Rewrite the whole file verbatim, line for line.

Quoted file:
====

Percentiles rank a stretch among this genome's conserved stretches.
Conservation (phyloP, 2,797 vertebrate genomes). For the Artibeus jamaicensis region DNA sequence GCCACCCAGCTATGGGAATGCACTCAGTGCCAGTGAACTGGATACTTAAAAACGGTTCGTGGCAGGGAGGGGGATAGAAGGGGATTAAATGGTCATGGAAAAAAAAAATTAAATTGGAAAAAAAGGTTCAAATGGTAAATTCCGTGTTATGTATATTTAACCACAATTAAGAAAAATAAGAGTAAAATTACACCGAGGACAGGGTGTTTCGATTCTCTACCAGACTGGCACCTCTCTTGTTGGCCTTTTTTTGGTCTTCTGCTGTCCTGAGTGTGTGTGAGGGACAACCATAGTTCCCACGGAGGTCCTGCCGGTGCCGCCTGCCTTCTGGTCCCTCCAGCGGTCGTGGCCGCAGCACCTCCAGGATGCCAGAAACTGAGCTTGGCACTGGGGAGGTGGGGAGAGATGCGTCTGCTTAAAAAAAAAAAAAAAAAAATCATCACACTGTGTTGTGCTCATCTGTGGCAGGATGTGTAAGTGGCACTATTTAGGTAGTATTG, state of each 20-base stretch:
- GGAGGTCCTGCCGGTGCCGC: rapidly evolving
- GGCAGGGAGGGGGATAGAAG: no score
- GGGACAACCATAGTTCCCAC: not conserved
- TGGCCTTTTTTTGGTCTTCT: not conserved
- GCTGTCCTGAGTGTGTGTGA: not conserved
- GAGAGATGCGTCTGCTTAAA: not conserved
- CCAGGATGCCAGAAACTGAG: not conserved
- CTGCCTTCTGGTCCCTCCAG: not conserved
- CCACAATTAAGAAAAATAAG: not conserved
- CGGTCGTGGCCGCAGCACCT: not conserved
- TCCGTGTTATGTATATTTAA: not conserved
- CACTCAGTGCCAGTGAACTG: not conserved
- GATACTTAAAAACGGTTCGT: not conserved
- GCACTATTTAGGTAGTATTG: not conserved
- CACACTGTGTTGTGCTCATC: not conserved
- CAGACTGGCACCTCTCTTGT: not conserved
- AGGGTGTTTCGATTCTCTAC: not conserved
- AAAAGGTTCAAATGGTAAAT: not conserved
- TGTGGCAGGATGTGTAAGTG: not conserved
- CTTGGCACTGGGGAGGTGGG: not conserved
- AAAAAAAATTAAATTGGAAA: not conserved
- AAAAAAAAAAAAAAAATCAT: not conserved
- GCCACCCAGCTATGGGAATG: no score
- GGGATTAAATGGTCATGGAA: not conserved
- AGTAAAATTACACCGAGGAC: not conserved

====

Percentiles rank a stretch among this genome's conserved stretches.
Conservation (phyloP, 2,797 vertebrate genomes). For the Artibeus jamaicensis region DNA sequence GCCACCCAGCTATGGGAATGCACTCAGTGCCAGTGAACTGGATACTTAAAAACGGTTCGTGGCAGGGAGGGGGATAGAAGGGGATTAAATGGTCATGGAAAAAAAAAATTAAATTGGAAAAAAAGGTTCAAATGGTAAATTCCGTGTTATGTATATTTAACCACAATTAAGAAAAATAAGAGTAAAATTACACCGAGGACAGGGTGTTTCGATTCTCTACCAGACTGGCACCTCTCTTGTTGGCCTTTTTTTGGTCTTCTGCTGTCCTGAGTGTGTGTGAGGGACAACCATAGTTCCCACGGAGGTCCTGCCGGTGCCGCCTGCCTTCTGGTCCCTCCAGCGGTCGTGGCCGCAGCACCTCCAGGATGCCAGAAACTGAGCTTGGCACTGGGGAGGTGGGGAGAGATGCGTCTGCTTAAAAAAAAAAAAAAAAAAATCATCACACTGTGTTGTGCTCATCTGTGGCAGGATGTGTAAGTGGCACTATTTAGGTAGTATTG, state of each 20-base stretch:
- GGAGGTCCTGCCGGTGCCGC: rapidly evolving
- GGCAGGGAGGGGGATAGAAG: no score
- GGGACAACCATAGTTCCCAC: not conserved
- TGGCCTTTTTTTGGTCTTCT: not conserved
- GCTGTCCTGAGTGTGTGTGA: not conserved
- GAGAGATGCGTCTGCTTAAA: not conserved
- CCAGGATGCCAGAAACTGAG: not conserved
- CTGCCTTCTGGTCCCTCCAG: not conserved
- CCACAATTAAGAAAAATAAG: not conserved
- CGGTCGTGGCCGCAGCACCT: not conserved
- TCCGTGTTATGTATATTTAA: not conserved
- CACTCAGTGCCAGTGAACTG: not conserved
- GATACTTAAAAACGGTTCGT: not conserved
- GCACTATTTAGGTAGTATTG: not conserved
- CACACTGTGTTGTGCTCATC: not conserved
- CAGACTGGCACCTCTCTTGT: not conserved
- AGGGTGTTTCGATTCTCTAC: not conserved
- AAAAGGTTCAAATGGTAAAT: not conserved
- TGTGGCAGGATGTGTAAGTG: not conserved
- CTTGGCACTGGGGAGGTGGG: not conserved
- AAAAAAAATTAAATTGGAAA: not conserved
- AAAAAAAAAAAAAAAATCAT: not conserved
- GCCACCCAGCTATGGGAATG: no score
- GGGATTAAATGGTCATGGAA: not conserved
- AGTAAAATTACACCGAGGAC: not conserved